Florida’s ‘official crustacean’: Could it be blue crab?

Florida blue crabs
The crabs were a staple among immigrant communities in Tampa.

Tampa Sen. Janet Cruz wants to designate the blue crab (Callinectes sapidus) as the Official Crustacean of Florida.

Designating an official state crustacean is not an original idea — six states have already beaten Florida to the punch. But an examination of coastline length indicates Florida may be overdue for a statement-making symbol like a state crustacean. With more than 8,000 miles of coastline, the only state that outranks Florida’s amount of coastline is Alaska.

Cruz’s choice is based not on the fact that the blue crab fishery is one of the top five most valuable fisheries in Florida, but on the 9-inch blue crab’s inextricable links to Tampa’s immigration and labor history. In the 1920s, Ybor City was booming with cigar factories staffed with immigrant labor. When the workers went on strike, they relied on Devil Crab — a popular street food made from blue crabs — to sustain themselves.

“Each time I bite into Devil Crab, I am overcome by an explosion of flavor and emotion. This staple street food represents the struggle of those that came before us. They came to a new country, and fought every day to provide a better future for those that would follow,” Cruz said.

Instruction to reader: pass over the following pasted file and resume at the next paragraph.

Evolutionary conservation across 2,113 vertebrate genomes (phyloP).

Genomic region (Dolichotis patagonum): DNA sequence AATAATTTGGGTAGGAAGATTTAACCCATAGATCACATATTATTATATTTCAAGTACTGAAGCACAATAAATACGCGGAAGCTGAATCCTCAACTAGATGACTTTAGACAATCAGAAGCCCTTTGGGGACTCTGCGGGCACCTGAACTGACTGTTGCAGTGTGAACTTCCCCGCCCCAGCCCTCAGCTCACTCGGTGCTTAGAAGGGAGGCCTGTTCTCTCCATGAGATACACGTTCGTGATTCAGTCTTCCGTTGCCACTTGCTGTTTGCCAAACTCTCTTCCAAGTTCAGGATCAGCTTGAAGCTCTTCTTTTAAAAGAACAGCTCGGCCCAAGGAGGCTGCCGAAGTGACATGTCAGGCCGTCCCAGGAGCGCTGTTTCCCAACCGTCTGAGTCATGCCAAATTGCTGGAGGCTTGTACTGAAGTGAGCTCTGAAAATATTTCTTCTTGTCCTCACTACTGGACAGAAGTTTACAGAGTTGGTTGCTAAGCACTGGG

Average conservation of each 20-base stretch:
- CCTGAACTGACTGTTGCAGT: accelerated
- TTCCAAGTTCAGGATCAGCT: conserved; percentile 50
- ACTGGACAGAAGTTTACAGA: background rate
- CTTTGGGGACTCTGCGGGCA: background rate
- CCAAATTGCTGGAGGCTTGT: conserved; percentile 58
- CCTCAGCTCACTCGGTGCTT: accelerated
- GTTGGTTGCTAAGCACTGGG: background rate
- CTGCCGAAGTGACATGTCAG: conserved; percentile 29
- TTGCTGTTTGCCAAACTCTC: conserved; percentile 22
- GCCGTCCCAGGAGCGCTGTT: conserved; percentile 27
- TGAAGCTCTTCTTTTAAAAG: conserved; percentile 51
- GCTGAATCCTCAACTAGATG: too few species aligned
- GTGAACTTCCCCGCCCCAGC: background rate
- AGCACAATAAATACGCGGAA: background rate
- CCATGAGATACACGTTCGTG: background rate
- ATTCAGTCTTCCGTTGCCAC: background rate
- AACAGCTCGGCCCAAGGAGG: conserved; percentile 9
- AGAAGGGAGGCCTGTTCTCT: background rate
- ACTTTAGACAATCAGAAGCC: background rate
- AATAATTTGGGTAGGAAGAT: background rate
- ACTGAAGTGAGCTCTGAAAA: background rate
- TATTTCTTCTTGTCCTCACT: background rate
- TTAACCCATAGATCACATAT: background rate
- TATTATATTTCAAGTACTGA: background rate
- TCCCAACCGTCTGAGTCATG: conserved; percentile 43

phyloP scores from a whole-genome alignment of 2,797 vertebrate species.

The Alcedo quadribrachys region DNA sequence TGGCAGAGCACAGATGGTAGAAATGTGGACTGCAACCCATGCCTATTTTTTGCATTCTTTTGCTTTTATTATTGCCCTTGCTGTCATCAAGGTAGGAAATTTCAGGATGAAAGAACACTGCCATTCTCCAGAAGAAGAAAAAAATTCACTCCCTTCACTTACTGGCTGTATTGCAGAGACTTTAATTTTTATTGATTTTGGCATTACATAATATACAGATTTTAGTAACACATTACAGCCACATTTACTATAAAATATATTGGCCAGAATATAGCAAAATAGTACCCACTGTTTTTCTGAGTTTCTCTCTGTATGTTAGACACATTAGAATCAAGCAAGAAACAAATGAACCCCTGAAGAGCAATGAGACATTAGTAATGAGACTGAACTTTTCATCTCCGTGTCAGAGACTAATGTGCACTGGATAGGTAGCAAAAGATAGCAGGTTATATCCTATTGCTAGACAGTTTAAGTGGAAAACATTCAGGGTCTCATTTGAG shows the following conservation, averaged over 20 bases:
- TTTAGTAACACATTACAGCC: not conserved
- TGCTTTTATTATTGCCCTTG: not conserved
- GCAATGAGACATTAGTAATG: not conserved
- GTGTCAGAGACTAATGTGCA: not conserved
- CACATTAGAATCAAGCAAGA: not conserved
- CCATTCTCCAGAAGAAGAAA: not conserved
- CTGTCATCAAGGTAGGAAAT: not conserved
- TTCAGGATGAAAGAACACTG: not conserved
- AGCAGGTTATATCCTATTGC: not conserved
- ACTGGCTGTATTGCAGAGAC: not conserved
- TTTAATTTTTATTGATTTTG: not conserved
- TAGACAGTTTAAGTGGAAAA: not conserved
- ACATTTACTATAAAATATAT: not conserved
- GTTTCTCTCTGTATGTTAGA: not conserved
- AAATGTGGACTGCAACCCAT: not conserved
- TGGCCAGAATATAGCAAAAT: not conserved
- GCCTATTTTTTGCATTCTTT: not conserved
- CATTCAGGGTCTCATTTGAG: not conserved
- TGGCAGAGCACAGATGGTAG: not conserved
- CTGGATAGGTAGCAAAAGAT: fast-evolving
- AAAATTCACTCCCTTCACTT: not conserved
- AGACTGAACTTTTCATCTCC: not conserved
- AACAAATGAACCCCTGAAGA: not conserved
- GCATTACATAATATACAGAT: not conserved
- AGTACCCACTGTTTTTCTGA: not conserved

It remains to be seen if there will be any challenges to this legislation. Backers of any of Florida’s myriad shrimp species, lobsters or even the aptly-named Florida stone crab have yet to come forth.

Regardless of the passage of this legislation, the blue-clawed blue crab has already made its mark in Florida’s history.

“Each time I stand in the Senate chamber and step back, gazing at where I am, I reflect back on the shoulders of those I stand on, those immigrant factory workers getting by on Devil Crab,” Senator Cruz said.

Haley Brown

Haley Brown is a capitol reporter for FloridaPolitics.com. Her background includes covering the West Virginia Legislature for a regular segment on WVVA-TV in Bluefield called Capitol Beat. Her reporting in southern West Virginia also included city issues, natural disasters, crime, human interest, and anchoring weekend newscasts. Haley is a Florida native. You can reach her at [email protected]


One comment

  • Ron Ogden

    February 26, 2021 at 4:29 pm

    Only a Demi could wax poetic about a crab cake. By the way, it is “devilED crab’ not “devil crab.” See the bill text, SB 1778

Comments are closed.


#FlaPol

Florida Politics is a statewide, new media platform covering campaigns, elections, government, policy, and lobbying in Florida. This platform and all of its content are owned by Extensive Enterprises Media.

Publisher: Peter Schorsch

Contributors & reporters: Phil Ammann, Jason Delgado, Drew Dixon, Renzo Downey, Rick Flagg, A.G. Gancarski, Joe Henderson, Janelle Irwin, Ryan Nicol, Jacob Ogles, Scott Powers, Andrew Wilson, and Kelly Hayes.

Email: [email protected]
Phone: (727) 642-3162
Address: 204 37th Avenue North #182
St. Petersburg, Florida 33704